In summary, and in the context of participating commerce domains, the underlying system is able to present to a user a commerce domain organized in accordance with that domain's internal structure. In the case of a store, for example, the system can organize the top-level category “hardware store” into its respective internal “departments” with a list of product categories, for example, organized within each “department.” Item categories would be further subdivided into individual items, such that the complete commercial organization of a “store” would be presented to the user in an efficient form. Each item could be allocated to a specific content page, such that a user could search for and traverse directly to a single content page for each item offered by the “store.” Having this type of information in the SideCart interface (i.e., in the form of a directory or other navigational aide) will assist a participating commerce domain in acquiring and retaining visitors to their electronic commerce site. Once a user is in a particular “store” the SideCart interface keeps a list of “departments” and “items” in front of the user, such that the user need only traverse and select from the SideCart interface in order to view merchandise, rather than repetitively jumping back-and-forth between a product page and a commerce domain's directory or home page.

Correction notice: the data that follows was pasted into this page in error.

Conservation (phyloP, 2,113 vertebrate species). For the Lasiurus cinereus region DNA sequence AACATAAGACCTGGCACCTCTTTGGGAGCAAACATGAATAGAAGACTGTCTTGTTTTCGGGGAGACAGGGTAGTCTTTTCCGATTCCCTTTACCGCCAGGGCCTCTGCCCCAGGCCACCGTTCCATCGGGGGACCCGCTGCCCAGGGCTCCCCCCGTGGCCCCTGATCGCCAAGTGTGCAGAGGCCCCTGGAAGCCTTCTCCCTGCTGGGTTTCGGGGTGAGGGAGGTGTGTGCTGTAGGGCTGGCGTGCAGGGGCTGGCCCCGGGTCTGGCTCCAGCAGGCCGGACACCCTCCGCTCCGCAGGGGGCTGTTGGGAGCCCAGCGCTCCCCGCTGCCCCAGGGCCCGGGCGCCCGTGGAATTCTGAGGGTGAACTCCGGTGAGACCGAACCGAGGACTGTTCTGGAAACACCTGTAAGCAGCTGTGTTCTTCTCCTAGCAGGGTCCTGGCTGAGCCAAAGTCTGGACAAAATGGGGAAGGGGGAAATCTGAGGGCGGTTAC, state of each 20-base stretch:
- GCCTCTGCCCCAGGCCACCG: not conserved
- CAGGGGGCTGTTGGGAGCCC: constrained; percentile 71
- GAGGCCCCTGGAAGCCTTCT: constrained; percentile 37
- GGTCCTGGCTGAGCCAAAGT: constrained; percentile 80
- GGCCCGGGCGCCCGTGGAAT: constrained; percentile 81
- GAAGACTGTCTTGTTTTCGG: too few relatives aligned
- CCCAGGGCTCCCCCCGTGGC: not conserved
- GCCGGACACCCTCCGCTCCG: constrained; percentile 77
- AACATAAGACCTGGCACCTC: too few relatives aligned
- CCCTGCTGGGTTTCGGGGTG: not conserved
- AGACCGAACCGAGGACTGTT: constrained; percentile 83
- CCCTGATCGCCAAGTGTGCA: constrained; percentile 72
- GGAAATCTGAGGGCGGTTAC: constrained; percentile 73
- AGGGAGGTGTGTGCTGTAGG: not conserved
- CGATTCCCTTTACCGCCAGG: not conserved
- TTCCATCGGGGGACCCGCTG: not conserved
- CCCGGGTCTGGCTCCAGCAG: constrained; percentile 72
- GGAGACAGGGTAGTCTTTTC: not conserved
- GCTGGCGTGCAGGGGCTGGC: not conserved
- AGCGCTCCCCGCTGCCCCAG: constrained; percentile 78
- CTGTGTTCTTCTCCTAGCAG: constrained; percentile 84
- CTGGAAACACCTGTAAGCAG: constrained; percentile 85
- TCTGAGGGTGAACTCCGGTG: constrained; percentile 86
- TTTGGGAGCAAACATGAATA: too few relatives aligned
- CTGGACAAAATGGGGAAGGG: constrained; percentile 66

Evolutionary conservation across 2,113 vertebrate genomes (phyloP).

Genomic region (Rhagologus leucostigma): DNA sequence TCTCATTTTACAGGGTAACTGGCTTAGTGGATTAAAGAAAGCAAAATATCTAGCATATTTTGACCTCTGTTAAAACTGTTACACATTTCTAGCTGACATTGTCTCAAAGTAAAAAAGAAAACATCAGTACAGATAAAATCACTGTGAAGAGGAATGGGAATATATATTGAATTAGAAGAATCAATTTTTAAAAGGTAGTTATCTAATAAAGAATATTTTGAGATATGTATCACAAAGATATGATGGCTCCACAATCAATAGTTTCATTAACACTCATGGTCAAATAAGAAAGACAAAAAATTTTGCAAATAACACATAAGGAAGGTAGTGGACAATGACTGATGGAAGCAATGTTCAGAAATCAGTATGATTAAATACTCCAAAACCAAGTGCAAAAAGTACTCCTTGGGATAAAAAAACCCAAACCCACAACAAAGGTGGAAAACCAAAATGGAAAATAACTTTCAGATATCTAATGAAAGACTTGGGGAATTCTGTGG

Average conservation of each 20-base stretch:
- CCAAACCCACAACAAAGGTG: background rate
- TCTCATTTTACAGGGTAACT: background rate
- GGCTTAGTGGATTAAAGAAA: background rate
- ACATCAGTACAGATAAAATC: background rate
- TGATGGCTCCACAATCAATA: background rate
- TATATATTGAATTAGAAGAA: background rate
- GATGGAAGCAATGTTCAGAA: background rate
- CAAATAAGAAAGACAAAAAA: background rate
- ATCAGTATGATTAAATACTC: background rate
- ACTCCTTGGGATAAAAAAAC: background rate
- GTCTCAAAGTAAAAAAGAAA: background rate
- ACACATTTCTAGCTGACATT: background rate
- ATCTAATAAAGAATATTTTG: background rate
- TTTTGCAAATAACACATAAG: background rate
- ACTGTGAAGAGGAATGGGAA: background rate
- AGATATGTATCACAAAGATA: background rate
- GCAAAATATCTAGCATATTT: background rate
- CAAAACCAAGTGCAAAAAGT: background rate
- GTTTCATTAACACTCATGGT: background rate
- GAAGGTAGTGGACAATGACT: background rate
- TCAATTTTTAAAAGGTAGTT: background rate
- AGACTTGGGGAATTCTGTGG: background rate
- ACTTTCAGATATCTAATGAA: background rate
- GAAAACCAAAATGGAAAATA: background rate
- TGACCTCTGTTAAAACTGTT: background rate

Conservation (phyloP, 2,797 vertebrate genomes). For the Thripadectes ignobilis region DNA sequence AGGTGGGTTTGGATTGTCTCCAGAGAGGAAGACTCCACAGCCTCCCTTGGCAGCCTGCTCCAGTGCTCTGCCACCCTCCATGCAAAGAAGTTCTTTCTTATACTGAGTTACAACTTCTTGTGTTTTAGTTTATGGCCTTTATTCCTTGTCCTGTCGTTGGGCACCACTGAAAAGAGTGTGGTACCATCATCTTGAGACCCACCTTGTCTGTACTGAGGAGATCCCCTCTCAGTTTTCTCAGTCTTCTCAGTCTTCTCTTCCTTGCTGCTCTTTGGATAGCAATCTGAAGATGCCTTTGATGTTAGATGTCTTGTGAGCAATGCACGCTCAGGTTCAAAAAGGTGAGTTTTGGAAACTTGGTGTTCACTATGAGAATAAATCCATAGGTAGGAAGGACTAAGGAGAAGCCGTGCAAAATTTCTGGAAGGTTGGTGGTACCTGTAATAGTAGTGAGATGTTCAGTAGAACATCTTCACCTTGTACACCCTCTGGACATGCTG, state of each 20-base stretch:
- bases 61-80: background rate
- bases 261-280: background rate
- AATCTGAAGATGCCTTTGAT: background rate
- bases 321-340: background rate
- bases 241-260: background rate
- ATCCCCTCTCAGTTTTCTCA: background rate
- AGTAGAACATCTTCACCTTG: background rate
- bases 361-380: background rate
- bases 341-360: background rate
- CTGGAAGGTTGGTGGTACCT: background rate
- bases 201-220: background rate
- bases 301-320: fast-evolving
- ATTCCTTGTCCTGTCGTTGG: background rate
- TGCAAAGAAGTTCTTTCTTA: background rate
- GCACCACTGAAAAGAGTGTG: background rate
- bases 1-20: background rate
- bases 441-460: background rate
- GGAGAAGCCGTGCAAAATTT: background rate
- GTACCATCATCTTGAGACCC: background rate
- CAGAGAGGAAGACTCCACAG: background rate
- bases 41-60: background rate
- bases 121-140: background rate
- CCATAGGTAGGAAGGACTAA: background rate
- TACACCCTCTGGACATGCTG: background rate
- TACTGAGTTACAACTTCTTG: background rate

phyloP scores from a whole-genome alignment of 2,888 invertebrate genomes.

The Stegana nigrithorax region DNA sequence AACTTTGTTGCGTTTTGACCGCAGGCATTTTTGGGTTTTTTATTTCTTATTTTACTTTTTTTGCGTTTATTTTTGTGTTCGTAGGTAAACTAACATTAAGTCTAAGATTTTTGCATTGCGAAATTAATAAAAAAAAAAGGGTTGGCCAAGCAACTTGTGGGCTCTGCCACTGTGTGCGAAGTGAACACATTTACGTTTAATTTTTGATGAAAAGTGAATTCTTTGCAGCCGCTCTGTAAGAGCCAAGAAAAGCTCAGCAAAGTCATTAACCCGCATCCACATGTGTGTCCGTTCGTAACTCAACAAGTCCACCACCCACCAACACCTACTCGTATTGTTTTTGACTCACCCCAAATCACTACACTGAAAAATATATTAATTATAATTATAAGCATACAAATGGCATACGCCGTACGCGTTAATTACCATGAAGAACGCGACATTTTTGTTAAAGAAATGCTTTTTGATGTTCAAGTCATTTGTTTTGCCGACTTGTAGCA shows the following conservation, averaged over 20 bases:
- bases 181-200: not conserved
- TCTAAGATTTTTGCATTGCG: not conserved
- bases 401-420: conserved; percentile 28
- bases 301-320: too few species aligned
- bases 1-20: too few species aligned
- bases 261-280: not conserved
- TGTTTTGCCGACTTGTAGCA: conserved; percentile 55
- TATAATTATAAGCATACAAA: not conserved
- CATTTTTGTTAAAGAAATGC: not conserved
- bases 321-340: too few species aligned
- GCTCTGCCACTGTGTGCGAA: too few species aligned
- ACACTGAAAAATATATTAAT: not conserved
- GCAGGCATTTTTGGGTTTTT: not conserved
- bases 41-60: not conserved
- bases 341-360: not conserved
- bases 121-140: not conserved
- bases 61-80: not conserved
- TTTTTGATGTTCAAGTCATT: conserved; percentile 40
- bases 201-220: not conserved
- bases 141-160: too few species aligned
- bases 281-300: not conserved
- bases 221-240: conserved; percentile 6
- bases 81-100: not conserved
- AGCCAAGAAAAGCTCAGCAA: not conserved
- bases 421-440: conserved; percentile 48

The SideCart interface will be understood as allowing a customized hierarchy to be developed for each “store,” type of “item” and a particular category of user. A directory developed in this fashion is dynamic and allows a user to both browse the directory of items as well as search the directory for specific “departments” or “items.” Necessarily, the SideCart interface defines a permanent navigational frame to assist a user while shopping.
 Further, and in accordance with the invention, the background system is able to establish a set of recommended commerce links for any particular user, as the user visits a particular page or is located within a folder (or a directory or catalog category) for that particular page topic. Depending on the user's location within the SideCart interface structure, a “recommended commerce link” button can be activated by the user and provides to the user a list of recommended commerce links associated with that particular page or page topic. For example, if the user were located within a “football” page, the recommended commerce links displayed to the user might include a list of links to ticket agencies through which the user is able to purchase tickets for any particular football game. A city page might return a list of hotels and restaurants as recommended commerce links for that particular city, while a ski chalet page might return vendors of skis and winter clothes, as recommended commerce links.